February 3, 2012
Reducing Law School Tuition to Zero
Pointing to Great Britain as an example, Northwestern Law prof John McGinnis and K&E attorney Russell Mangas argue the case that legal education should be taught as a major at the undergraduate level. From their Jan. 17, 2012 WSJ opinion piece titled First Thing We Do, Let's Kill All the Law Schools:
States should permit undergraduate colleges to offer majors in law that will entitle graduates to take the bar exam. If they want to add a practical requirement, states could also ask graduates to serve one-year apprenticeships before becoming eligible for admission to the bar.
In addition to reducing the cost of training a lawyer, an undergraduate law degree could facilitate innovation in legal teaching. Because an undergraduate major would be situated within a college of arts and sciences, it would be easier to provide an interdisciplinary education, mixing elements of social science and humanities with legal doctrine.
The authors also note that "the undergraduate option would improve graduate education by forcing law schools to justify their cost by offering additional benefits." The authors point to LLMs. One could also add the possibility of offering doctorates in all the "Law & ..." areas.
[T]he great benefit of the undergraduate option would be lowering the cost of legal education, thus increasing the supply of lawyers willing to charge lower fees. Lower fees mean broader access for middle- and lower-income Americans. Ultimately, law exists to serve the public. Legal education needs to provide more diverse options to assure a more diverse bar and a better-served public.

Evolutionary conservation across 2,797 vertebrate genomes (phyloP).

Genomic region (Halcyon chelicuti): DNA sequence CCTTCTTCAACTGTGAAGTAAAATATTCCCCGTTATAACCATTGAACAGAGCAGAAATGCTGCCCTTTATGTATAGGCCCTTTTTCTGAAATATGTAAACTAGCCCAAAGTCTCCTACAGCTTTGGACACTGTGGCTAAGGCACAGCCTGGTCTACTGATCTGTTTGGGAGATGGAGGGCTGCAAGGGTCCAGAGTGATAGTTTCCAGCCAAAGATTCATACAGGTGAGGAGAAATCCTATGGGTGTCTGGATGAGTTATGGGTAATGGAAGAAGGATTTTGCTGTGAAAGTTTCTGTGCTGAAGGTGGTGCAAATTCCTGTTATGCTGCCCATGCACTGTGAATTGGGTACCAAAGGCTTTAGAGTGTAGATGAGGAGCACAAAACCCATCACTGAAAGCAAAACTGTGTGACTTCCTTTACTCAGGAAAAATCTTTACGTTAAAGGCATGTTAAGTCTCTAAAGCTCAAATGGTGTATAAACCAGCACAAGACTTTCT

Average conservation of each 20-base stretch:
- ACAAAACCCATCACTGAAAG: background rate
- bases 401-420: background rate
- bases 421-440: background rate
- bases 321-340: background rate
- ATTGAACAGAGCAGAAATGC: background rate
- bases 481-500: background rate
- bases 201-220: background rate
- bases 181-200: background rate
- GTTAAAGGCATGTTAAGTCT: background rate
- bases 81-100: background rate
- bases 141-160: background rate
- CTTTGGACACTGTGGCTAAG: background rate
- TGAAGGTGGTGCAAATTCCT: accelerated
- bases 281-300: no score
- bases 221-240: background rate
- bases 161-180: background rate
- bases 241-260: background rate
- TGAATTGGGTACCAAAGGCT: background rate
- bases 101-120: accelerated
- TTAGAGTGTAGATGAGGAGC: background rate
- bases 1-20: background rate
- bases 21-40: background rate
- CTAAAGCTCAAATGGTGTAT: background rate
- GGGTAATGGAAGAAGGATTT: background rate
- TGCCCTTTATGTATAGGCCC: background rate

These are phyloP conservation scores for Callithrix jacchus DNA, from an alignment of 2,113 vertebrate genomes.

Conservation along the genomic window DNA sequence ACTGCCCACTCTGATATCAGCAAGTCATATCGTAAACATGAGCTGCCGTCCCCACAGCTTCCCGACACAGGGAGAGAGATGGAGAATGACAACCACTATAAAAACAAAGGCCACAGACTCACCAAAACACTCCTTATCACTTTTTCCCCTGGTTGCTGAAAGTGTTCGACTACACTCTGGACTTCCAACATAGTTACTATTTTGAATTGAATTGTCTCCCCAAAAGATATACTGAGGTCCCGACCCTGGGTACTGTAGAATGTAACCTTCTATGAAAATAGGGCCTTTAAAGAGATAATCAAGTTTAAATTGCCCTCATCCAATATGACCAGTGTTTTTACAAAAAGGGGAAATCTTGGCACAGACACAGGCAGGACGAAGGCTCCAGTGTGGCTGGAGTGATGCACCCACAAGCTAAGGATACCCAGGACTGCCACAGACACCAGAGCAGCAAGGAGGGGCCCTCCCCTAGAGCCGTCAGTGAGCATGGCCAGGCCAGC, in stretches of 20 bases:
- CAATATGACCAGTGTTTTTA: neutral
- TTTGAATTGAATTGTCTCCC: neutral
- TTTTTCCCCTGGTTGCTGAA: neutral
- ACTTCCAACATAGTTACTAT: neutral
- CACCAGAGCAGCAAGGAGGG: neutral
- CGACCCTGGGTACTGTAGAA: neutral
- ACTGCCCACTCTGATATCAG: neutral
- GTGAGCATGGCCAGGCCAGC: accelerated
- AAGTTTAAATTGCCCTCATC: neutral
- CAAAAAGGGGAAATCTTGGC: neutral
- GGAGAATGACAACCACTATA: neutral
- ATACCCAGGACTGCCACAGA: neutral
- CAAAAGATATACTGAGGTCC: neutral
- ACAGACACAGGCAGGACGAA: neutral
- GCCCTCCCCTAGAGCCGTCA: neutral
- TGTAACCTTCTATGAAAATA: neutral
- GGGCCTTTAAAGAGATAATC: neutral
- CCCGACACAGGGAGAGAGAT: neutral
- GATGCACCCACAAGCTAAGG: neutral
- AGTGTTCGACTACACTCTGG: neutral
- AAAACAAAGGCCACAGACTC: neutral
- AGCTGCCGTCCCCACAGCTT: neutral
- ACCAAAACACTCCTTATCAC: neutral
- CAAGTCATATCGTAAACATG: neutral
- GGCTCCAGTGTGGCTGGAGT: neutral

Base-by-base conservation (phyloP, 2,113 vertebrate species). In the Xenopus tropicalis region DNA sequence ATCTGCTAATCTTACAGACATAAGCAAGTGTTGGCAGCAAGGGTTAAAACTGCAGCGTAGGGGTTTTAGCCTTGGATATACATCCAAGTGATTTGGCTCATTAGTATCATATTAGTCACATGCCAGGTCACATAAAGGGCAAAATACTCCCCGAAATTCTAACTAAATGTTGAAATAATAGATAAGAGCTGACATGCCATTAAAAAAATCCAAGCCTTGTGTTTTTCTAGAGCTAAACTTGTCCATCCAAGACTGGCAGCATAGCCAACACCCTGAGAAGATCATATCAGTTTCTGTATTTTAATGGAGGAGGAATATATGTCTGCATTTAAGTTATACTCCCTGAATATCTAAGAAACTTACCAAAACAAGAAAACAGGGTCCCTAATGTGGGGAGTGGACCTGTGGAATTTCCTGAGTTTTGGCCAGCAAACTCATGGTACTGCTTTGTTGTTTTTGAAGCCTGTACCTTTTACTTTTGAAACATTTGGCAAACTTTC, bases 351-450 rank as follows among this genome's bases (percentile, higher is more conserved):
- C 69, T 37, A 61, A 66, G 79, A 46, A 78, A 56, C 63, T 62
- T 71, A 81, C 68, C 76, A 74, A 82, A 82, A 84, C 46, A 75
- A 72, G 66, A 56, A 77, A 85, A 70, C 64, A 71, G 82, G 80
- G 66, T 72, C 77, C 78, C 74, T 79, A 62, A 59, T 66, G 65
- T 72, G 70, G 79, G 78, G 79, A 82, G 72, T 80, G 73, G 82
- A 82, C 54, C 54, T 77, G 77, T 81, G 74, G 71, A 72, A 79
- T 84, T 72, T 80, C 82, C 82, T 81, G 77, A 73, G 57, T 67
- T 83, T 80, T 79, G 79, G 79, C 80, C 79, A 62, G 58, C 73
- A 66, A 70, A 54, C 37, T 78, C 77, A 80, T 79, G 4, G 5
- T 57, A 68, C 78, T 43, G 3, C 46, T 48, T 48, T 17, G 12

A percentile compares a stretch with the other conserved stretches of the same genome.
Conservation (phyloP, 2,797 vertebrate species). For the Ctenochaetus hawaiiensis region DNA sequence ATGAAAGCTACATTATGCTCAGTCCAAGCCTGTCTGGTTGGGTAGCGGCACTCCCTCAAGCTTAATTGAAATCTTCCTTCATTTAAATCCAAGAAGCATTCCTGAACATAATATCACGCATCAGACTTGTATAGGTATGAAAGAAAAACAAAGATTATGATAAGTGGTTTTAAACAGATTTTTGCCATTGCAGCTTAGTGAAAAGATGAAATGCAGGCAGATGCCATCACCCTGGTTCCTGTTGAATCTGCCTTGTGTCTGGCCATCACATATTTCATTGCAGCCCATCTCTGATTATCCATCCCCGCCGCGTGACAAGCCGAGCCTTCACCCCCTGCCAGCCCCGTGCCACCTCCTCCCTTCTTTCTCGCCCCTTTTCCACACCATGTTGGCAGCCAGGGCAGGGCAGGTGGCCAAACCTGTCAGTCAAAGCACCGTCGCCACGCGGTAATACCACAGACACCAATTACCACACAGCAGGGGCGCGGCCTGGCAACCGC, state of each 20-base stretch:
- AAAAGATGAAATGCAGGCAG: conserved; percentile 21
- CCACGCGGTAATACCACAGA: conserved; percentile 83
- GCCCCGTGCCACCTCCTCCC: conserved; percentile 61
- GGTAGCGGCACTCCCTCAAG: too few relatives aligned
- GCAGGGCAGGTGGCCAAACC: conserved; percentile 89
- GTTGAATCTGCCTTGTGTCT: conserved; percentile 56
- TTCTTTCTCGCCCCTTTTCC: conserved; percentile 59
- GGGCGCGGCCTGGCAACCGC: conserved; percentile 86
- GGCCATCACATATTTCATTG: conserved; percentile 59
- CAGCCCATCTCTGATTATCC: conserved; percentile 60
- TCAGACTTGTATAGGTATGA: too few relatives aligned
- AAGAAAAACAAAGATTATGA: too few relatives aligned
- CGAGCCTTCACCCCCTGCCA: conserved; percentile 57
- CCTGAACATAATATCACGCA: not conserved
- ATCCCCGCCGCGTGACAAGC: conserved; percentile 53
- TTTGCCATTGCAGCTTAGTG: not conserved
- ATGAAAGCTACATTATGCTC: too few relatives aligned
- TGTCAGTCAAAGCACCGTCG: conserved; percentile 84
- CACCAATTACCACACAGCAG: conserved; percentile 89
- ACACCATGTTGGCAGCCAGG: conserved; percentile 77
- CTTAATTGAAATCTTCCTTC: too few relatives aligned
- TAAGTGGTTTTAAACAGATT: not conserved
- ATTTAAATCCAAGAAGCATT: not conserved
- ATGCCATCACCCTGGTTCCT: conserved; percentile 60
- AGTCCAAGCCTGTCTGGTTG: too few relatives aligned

Makes too much sense to me. So I don't expect any such transformation of legal education in my lifetime.
- Imagine law school deans -- "I don't want to become some lowly liberal arts and sciences academic department head."
- Imagine university administrators crunching the numbers for tuition revenue loses.
- Imagine law profs complaining about the loss of their pay scale differential and higher tenure standards (good-bye student edited law reviews; hello peer reviewed law journals).
On a lighter note. The authors fail to add that graduating with a BA in Law could also improve the prospects of finding some sort of gainful employment outside of law if practicing law jobs aren't available. See ATL's What ‘Can’t’ You Do With a Law Degree? and 140 Things You Can’t Do With a Law Degree on Constitutional Daily. [JH]
February 3, 2012 | Permalink
Interesting to see the 140 Things piece under the heading "On a lighter note."
--- Yes, a little bit of sarcasm. -- Joe
Posted by: BL1Y | Feb 3, 2012 1:25:58 PM